Our definition of a global community was a big rough around the edges and didn’t necessarily encompass every aspect of the concept. I think that can be attributed to the fact that none of us had ever lived abroad or participated in the global community in our lives. Now that we’ve all been here for a few months, it’d be interesting for us to collaborate and create a new definition. In my opinion, I believe that we need to add something about individuals needing to interact with each other and learn about each other cultures as well as how these interactions change our cultures. I also think a phrase speaking to the inequality around the world and the necessary approach that needs to be taken towards human rights.


The picture that I chose is a picture of the whole world, yet it is depicted in a manner that speaks to globalization. There is a single road, railroad system and pathway of water wrapped around the diameter of it. The various famous landmarks, such as Big Ben and the Statue of Liberty can be seen as well. I think this picture explains perfectly the interactions of globalization and travel. It essentially depicts the simplicity and ease at which we can travel the world, Robins “growing mobility across frontiers.”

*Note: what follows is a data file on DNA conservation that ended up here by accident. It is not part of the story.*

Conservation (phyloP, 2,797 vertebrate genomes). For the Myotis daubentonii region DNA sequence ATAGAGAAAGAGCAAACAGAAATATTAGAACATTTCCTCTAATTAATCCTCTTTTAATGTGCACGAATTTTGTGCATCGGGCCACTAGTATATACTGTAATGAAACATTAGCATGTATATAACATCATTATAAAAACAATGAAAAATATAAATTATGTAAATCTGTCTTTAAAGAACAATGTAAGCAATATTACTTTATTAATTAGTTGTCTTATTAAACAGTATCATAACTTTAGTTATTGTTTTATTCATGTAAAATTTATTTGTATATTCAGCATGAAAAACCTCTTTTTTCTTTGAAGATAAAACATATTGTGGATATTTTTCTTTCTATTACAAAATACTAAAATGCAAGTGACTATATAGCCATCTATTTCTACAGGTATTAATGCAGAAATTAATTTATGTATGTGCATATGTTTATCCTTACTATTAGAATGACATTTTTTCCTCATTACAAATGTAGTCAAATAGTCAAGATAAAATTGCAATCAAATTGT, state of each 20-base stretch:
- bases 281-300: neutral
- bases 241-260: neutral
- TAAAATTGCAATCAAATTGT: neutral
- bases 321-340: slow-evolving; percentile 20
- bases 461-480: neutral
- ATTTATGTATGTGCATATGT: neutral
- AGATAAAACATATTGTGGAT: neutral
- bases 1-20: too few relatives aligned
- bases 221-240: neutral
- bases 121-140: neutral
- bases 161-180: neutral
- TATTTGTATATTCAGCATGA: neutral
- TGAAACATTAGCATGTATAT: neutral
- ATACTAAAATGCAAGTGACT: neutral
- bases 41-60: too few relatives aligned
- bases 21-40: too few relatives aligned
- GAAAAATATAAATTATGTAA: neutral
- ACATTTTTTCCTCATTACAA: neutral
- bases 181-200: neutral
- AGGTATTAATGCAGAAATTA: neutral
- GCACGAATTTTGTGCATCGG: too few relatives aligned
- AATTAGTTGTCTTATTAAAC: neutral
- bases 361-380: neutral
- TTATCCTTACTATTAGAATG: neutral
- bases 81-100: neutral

2 thoughts on “Travel Log 10: “Encountering Globalization” by Jared Walsh. Barcelona, Spain.

  1. Jared, I think that using the word homogeneity was a good way to describe what I’ve seen in Europe so far. While each country definitely has it’s own culture, there is also an underlining global culture that exists in each country as well. And whether it is a good thing or a bad thing, this underlying culture usually stems from America. It is interesting that as such a young country in comparison to those of Europe, we have managed to have such a great impact. Why do you think that is?


  2. I definitely agree with you on the essence of globilization that I believe all of us are seeing. Its something that we can’t control, but hope that adds to each community rather than destroying it. Obviously, we know that, that is not always true and in certains ways it breaks down the rich culture of places. As you said our definition is in great need of refining, there are things that we couldn’t dream to understand nor know until we experienced them first hand. The people we once were are no more, the people we have become are hopefully a bit more wise and can now begin to build a new working and accurate meaning of “global community”. Its nice to see that everybody is slowly making their way to understanding the world around them, even if its just a little. The experiences we’ve had and the knowledge we’ve gained begin the of tomorrow.